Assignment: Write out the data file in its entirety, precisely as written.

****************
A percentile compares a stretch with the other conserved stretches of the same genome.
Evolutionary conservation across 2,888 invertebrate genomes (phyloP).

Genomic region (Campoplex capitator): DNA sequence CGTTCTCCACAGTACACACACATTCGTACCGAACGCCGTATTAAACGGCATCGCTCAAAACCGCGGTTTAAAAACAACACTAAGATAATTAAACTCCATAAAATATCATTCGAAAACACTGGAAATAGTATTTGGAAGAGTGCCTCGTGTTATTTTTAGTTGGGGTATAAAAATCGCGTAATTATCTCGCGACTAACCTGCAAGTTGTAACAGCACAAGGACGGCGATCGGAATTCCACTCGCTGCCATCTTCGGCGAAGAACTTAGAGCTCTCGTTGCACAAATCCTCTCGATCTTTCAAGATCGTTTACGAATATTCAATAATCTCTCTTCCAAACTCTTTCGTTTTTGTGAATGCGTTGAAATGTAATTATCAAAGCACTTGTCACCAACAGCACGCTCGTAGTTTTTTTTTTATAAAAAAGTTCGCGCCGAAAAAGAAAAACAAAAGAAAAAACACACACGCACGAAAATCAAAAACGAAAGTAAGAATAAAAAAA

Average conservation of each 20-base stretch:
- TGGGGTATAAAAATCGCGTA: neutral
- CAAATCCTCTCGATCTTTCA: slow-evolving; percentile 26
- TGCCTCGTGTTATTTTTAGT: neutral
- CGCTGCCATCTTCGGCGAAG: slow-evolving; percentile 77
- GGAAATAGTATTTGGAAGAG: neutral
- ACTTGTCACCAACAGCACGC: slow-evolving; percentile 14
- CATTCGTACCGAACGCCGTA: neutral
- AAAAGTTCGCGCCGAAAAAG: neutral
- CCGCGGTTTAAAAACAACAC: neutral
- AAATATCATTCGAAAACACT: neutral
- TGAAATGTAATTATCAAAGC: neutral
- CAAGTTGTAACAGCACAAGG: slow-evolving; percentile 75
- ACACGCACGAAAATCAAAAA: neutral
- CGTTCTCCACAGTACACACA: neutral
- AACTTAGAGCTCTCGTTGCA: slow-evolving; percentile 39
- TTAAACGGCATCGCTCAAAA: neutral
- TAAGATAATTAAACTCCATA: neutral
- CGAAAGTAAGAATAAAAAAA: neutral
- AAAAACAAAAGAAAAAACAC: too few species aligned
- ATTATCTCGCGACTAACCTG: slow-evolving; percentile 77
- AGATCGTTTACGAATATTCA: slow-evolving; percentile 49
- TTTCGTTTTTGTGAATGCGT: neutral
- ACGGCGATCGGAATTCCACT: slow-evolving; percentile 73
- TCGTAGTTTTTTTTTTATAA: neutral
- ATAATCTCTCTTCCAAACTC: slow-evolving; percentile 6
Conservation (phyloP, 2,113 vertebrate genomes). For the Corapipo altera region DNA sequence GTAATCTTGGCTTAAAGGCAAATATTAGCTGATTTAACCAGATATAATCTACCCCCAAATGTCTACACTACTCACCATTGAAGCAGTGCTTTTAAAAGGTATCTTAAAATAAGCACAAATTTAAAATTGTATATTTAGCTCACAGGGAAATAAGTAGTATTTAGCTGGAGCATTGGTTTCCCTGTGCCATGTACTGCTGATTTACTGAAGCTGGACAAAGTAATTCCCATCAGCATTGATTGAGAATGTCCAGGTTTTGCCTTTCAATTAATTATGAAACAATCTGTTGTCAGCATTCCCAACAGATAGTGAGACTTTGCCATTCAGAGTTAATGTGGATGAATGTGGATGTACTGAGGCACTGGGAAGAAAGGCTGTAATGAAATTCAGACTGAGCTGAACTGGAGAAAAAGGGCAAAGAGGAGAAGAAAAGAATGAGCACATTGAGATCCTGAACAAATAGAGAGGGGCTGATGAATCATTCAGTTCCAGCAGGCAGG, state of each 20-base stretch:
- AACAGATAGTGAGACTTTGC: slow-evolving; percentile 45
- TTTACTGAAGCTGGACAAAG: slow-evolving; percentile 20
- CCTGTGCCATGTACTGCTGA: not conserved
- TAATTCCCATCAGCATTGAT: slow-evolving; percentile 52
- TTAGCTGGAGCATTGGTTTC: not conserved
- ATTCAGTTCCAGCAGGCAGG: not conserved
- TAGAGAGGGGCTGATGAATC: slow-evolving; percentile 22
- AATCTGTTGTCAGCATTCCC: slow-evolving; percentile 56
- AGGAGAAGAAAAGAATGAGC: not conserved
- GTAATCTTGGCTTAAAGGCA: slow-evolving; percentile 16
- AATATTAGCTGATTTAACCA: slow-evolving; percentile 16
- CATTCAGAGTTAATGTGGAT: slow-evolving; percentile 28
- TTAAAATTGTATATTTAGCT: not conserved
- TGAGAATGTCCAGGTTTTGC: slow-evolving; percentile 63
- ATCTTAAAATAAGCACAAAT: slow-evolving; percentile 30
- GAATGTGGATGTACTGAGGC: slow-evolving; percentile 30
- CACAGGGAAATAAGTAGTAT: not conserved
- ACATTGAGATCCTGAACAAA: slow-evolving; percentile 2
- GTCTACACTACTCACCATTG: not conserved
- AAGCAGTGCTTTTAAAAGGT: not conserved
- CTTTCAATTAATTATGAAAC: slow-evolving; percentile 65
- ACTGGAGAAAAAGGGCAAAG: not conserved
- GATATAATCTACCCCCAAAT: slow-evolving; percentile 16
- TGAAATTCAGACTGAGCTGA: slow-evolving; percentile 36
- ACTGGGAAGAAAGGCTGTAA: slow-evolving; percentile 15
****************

A percentile compares a stretch with the other conserved stretches of the same genome.
Evolutionary conservation across 2,888 invertebrate genomes (phyloP).

Genomic region (Campoplex capitator): DNA sequence CGTTCTCCACAGTACACACACATTCGTACCGAACGCCGTATTAAACGGCATCGCTCAAAACCGCGGTTTAAAAACAACACTAAGATAATTAAACTCCATAAAATATCATTCGAAAACACTGGAAATAGTATTTGGAAGAGTGCCTCGTGTTATTTTTAGTTGGGGTATAAAAATCGCGTAATTATCTCGCGACTAACCTGCAAGTTGTAACAGCACAAGGACGGCGATCGGAATTCCACTCGCTGCCATCTTCGGCGAAGAACTTAGAGCTCTCGTTGCACAAATCCTCTCGATCTTTCAAGATCGTTTACGAATATTCAATAATCTCTCTTCCAAACTCTTTCGTTTTTGTGAATGCGTTGAAATGTAATTATCAAAGCACTTGTCACCAACAGCACGCTCGTAGTTTTTTTTTTATAAAAAAGTTCGCGCCGAAAAAGAAAAACAAAAGAAAAAACACACACGCACGAAAATCAAAAACGAAAGTAAGAATAAAAAAA

Average conservation of each 20-base stretch:
- TGGGGTATAAAAATCGCGTA: neutral
- CAAATCCTCTCGATCTTTCA: slow-evolving; percentile 26
- TGCCTCGTGTTATTTTTAGT: neutral
- CGCTGCCATCTTCGGCGAAG: slow-evolving; percentile 77
- GGAAATAGTATTTGGAAGAG: neutral
- ACTTGTCACCAACAGCACGC: slow-evolving; percentile 14
- CATTCGTACCGAACGCCGTA: neutral
- AAAAGTTCGCGCCGAAAAAG: neutral
- CCGCGGTTTAAAAACAACAC: neutral
- AAATATCATTCGAAAACACT: neutral
- TGAAATGTAATTATCAAAGC: neutral
- CAAGTTGTAACAGCACAAGG: slow-evolving; percentile 75
- ACACGCACGAAAATCAAAAA: neutral
- CGTTCTCCACAGTACACACA: neutral
- AACTTAGAGCTCTCGTTGCA: slow-evolving; percentile 39
- TTAAACGGCATCGCTCAAAA: neutral
- TAAGATAATTAAACTCCATA: neutral
- CGAAAGTAAGAATAAAAAAA: neutral
- AAAAACAAAAGAAAAAACAC: too few species aligned
- ATTATCTCGCGACTAACCTG: slow-evolving; percentile 77
- AGATCGTTTACGAATATTCA: slow-evolving; percentile 49
- TTTCGTTTTTGTGAATGCGT: neutral
- ACGGCGATCGGAATTCCACT: slow-evolving; percentile 73
- TCGTAGTTTTTTTTTTATAA: neutral
- ATAATCTCTCTTCCAAACTC: slow-evolving; percentile 6
Conservation (phyloP, 2,113 vertebrate genomes). For the Corapipo altera region DNA sequence GTAATCTTGGCTTAAAGGCAAATATTAGCTGATTTAACCAGATATAATCTACCCCCAAATGTCTACACTACTCACCATTGAAGCAGTGCTTTTAAAAGGTATCTTAAAATAAGCACAAATTTAAAATTGTATATTTAGCTCACAGGGAAATAAGTAGTATTTAGCTGGAGCATTGGTTTCCCTGTGCCATGTACTGCTGATTTACTGAAGCTGGACAAAGTAATTCCCATCAGCATTGATTGAGAATGTCCAGGTTTTGCCTTTCAATTAATTATGAAACAATCTGTTGTCAGCATTCCCAACAGATAGTGAGACTTTGCCATTCAGAGTTAATGTGGATGAATGTGGATGTACTGAGGCACTGGGAAGAAAGGCTGTAATGAAATTCAGACTGAGCTGAACTGGAGAAAAAGGGCAAAGAGGAGAAGAAAAGAATGAGCACATTGAGATCCTGAACAAATAGAGAGGGGCTGATGAATCATTCAGTTCCAGCAGGCAGG, state of each 20-base stretch:
- AACAGATAGTGAGACTTTGC: slow-evolving; percentile 45
- TTTACTGAAGCTGGACAAAG: slow-evolving; percentile 20
- CCTGTGCCATGTACTGCTGA: not conserved
- TAATTCCCATCAGCATTGAT: slow-evolving; percentile 52
- TTAGCTGGAGCATTGGTTTC: not conserved
- ATTCAGTTCCAGCAGGCAGG: not conserved
- TAGAGAGGGGCTGATGAATC: slow-evolving; percentile 22
- AATCTGTTGTCAGCATTCCC: slow-evolving; percentile 56
- AGGAGAAGAAAAGAATGAGC: not conserved
- GTAATCTTGGCTTAAAGGCA: slow-evolving; percentile 16
- AATATTAGCTGATTTAACCA: slow-evolving; percentile 16
- CATTCAGAGTTAATGTGGAT: slow-evolving; percentile 28
- TTAAAATTGTATATTTAGCT: not conserved
- TGAGAATGTCCAGGTTTTGC: slow-evolving; percentile 63
- ATCTTAAAATAAGCACAAAT: slow-evolving; percentile 30
- GAATGTGGATGTACTGAGGC: slow-evolving; percentile 30
- CACAGGGAAATAAGTAGTAT: not conserved
- ACATTGAGATCCTGAACAAA: slow-evolving; percentile 2
- GTCTACACTACTCACCATTG: not conserved
- AAGCAGTGCTTTTAAAAGGT: not conserved
- CTTTCAATTAATTATGAAAC: slow-evolving; percentile 65
- ACTGGAGAAAAAGGGCAAAG: not conserved
- GATATAATCTACCCCCAAAT: slow-evolving; percentile 16
- TGAAATTCAGACTGAGCTGA: slow-evolving; percentile 36
- ACTGGGAAGAAAGGCTGTAA: slow-evolving; percentile 15